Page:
Over the years, I started to realise that, subconsciously really, I’d created a bunch of characters in the classic sci-fi, space adventure genre. Often they were introduced as supporting cast in other titles such as the Felinoids series. It just made so much sense to assemble them together, flesh them out, and give them a chance to shine on their own.
When you first began creating the Star Crossed universe, did you map out where you wanted to take these characters and their stories, or have the stories been unfolding as you progressed?
It’s been a little of both, actually. I mapped out quite a bit at the start of the series, but inevitably, your characters reveal new avenues as you write them, so you deviate from your plan. But that’s a wonderful thing! It means that the characters have a voice of their own, and you can discover some really great, unexpected tangents when you follow those surprising new paths.
I love to see where these new tangents can take me and the characters creatively.
You’ve said previously that one of the reasons that readers respond to Star Crossed is that we love to see our heroes in peril. Why do you think that is?
Peril’s exciting! It’s at the heart of almost all stories. You don’t have excitement without some kind of danger or drama.
We grow up with it in our pop culture. I remember how jazzed I was to see Spider-Man or the X-Men in deep trouble on the cover of their comics when I was growing up. You want to see your heroes triumph, to be heroic and larger than life, but in order to do that, they first need to be in some kind of desperate situation.
I think that when you appreciate adult comics, peril and sex can intermingle in a really potent and titillating way, but in a medium that offers you complete safety when exploring the concept. You can allow your fantasies to roam to slightly darker corners, in a safe and harmless manner. I think that’s a great way to fantasise.
Does a science fiction story such as Star Crossed enable you to explore some of the weirder sides of sexual fantasy?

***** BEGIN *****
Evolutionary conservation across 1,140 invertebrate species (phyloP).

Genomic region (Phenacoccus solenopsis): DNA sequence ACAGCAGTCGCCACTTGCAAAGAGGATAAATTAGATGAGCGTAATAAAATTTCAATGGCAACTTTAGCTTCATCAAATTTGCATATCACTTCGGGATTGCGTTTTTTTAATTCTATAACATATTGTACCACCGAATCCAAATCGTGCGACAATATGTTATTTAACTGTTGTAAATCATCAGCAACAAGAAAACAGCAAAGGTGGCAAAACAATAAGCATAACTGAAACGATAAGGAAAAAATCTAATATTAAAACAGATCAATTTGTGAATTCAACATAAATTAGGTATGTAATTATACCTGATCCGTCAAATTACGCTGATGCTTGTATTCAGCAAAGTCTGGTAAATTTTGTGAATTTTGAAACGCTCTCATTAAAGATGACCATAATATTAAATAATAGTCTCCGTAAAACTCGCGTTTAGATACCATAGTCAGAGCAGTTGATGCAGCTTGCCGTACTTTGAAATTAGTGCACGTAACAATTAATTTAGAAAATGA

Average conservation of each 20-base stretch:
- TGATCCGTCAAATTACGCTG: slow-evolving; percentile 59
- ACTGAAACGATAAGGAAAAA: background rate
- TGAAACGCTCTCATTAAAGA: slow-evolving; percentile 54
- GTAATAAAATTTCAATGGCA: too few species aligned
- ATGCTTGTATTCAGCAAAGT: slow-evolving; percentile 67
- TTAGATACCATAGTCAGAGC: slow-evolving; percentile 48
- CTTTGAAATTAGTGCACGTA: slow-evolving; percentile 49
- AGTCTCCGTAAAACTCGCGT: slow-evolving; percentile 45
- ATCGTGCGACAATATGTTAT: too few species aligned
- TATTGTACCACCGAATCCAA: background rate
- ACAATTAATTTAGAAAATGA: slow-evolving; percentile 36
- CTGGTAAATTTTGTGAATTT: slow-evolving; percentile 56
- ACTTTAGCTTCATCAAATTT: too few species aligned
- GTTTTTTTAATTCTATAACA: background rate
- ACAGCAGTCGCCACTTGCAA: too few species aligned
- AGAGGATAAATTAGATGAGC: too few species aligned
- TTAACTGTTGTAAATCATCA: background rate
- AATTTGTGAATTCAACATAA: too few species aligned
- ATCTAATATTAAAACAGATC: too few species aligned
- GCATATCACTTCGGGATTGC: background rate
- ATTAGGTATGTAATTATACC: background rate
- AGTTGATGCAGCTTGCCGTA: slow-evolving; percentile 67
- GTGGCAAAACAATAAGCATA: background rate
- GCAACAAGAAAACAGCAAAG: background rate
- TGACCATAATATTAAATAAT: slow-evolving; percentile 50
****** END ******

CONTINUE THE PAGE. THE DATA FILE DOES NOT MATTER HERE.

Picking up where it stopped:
Absolutely! Sci-Fi is very freeing and there’s so much you can do in outer space or on other planets. It’s wonderful being able to go places that might seem weird or unusual in other comics, but in Star Crossed, it all makes perfect sense. Not every being is going to be human, and they aren’t all going to function as humans do. It’s a blast exploring what that means, sexually. It can make for some really creative storytelling.
The artwork for the Star Crossed stories is by Alexander. What’s the creative process — is it narrative-driven or are you co-creating the story with narrative and images?
Working with Alexander is so fulfilling and such a joy in my life. He’s always up for anything I send his way, and draws the hell out of it. He’s so creative and talented.
I write the scripts and I’m always careful not to reveal too much to him in emails and texts when we communicate. I don’t want to spoil any of the surprises for him. Once the script is done, I send it his way and hold my breath, praying I haven’t written anything he’ll be uncomfortable with. Honestly, that’s never happened. Alexander’s such a pro. He’s willing and more than capable of drawing anything!
Once he has the script in hand, he creates very rough thumbnail sketches, to break down how the pages and panels will flow, and to give a sense of what they will look like. Once those roughs are approved, he moves on to the actual line art, and then once that’s all approved, it’s colour time.
Which of the characters in Star Crossed do you most identify with personally?
Definitely Jung! There’s a duality about him that I can really relate to and empathise with. I find it makes him very human. He wants to do the right thing, but sometimes life gets in the way of that. I think he eventually gets to the correct destination, but the road he travels may get bumpy along the way.
The way he wrestles with that inner voice of his — I get that. He just really wants to make the right call, and I have a feeling he’s pretty hard on himself when he misses the mark.